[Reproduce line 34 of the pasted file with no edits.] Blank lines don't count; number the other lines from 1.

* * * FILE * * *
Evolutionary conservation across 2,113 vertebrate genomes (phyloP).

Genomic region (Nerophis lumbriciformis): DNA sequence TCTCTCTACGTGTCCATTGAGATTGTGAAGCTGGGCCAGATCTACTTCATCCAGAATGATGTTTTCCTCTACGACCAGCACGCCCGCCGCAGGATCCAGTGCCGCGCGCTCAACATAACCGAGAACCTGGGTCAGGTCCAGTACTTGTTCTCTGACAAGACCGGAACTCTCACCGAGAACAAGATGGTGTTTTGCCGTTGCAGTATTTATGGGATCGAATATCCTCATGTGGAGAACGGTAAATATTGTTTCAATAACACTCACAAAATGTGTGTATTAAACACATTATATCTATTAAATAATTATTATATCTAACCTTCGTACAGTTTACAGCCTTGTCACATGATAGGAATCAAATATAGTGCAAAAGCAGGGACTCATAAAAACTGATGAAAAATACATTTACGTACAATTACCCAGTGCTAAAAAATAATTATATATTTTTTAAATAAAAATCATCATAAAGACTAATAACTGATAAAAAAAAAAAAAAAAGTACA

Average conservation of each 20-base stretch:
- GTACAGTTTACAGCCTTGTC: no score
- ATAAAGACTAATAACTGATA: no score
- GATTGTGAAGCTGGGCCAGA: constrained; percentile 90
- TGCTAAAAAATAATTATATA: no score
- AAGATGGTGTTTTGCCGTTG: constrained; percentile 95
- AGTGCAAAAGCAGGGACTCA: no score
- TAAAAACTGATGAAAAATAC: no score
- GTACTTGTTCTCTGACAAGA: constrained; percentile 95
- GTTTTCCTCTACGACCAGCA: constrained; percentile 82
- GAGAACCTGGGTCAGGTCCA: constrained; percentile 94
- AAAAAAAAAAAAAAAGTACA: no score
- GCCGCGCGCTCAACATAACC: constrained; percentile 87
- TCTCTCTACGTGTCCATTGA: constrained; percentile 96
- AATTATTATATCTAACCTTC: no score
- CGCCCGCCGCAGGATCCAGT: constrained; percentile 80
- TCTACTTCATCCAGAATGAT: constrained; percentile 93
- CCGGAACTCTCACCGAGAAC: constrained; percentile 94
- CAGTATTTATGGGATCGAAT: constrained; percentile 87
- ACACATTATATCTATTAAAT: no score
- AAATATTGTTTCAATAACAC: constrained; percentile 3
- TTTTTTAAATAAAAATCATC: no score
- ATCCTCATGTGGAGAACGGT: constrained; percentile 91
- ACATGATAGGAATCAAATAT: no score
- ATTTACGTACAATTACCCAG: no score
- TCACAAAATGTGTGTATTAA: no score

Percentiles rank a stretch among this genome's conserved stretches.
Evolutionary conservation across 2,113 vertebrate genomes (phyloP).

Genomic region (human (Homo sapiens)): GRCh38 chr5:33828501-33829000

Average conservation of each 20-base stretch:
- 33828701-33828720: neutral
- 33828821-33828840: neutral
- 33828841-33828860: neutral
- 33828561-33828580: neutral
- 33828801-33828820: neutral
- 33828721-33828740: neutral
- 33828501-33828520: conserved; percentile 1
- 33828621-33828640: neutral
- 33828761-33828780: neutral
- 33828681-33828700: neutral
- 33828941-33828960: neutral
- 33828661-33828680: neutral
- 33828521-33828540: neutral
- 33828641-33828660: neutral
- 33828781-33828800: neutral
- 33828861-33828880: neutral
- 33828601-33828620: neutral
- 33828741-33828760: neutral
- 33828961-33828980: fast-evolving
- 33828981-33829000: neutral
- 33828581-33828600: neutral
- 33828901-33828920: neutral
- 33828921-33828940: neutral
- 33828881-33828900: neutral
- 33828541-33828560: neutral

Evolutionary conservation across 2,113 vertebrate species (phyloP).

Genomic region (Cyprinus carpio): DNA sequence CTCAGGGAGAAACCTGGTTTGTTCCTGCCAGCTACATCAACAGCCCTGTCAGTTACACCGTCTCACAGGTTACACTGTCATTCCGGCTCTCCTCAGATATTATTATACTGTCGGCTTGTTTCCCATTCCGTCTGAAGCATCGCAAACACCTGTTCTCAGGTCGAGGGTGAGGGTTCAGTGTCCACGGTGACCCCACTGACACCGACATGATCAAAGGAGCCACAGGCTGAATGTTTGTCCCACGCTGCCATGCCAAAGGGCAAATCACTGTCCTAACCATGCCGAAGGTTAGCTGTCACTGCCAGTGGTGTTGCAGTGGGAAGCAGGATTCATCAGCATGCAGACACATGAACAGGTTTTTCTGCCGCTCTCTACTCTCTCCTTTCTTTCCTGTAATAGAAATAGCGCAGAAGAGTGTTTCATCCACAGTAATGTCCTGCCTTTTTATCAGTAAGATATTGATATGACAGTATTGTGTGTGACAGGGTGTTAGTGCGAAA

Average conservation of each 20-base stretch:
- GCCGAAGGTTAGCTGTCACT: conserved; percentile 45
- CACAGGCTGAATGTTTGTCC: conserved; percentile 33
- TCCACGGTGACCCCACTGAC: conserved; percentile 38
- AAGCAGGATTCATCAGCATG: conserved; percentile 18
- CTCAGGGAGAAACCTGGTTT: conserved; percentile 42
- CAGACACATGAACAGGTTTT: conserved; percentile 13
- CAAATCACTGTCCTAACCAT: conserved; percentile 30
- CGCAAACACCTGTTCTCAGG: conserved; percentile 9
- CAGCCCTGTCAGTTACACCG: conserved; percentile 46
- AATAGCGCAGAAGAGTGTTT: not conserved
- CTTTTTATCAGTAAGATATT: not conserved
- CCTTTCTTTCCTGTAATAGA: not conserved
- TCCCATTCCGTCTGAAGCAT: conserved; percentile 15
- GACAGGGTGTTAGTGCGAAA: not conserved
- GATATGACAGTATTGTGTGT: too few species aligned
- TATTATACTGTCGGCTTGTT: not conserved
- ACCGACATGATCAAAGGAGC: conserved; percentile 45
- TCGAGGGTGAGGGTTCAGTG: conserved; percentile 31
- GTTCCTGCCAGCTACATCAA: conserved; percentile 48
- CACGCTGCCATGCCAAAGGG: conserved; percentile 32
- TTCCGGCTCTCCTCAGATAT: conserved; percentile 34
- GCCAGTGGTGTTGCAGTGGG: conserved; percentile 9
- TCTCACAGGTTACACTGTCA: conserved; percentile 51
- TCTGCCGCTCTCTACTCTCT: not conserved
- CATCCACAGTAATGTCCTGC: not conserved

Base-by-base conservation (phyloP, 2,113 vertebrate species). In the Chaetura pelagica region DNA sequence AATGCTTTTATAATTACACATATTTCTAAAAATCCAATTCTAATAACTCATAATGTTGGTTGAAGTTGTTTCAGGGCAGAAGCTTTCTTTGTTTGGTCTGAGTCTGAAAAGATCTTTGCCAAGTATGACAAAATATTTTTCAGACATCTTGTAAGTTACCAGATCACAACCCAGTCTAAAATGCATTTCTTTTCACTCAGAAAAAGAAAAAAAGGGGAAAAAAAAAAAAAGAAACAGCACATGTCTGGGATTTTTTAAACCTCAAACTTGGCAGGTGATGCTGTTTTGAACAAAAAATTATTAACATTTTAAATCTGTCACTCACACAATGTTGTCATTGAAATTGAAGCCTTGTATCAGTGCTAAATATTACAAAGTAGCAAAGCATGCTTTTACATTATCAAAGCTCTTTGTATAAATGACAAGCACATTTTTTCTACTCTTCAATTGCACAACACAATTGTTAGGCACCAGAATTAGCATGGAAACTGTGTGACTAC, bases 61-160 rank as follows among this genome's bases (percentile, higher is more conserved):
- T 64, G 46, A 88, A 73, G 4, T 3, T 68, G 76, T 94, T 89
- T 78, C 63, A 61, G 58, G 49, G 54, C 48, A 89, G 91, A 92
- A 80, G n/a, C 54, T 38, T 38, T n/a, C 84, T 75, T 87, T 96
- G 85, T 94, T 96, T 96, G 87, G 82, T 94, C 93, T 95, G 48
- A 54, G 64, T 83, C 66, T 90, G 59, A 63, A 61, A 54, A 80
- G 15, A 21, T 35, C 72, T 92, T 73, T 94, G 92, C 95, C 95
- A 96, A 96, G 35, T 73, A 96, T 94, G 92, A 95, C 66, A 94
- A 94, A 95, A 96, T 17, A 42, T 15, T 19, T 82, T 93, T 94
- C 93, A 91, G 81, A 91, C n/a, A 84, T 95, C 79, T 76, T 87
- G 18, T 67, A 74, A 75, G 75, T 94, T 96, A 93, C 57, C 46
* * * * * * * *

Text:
- 33828821-33828840: neutral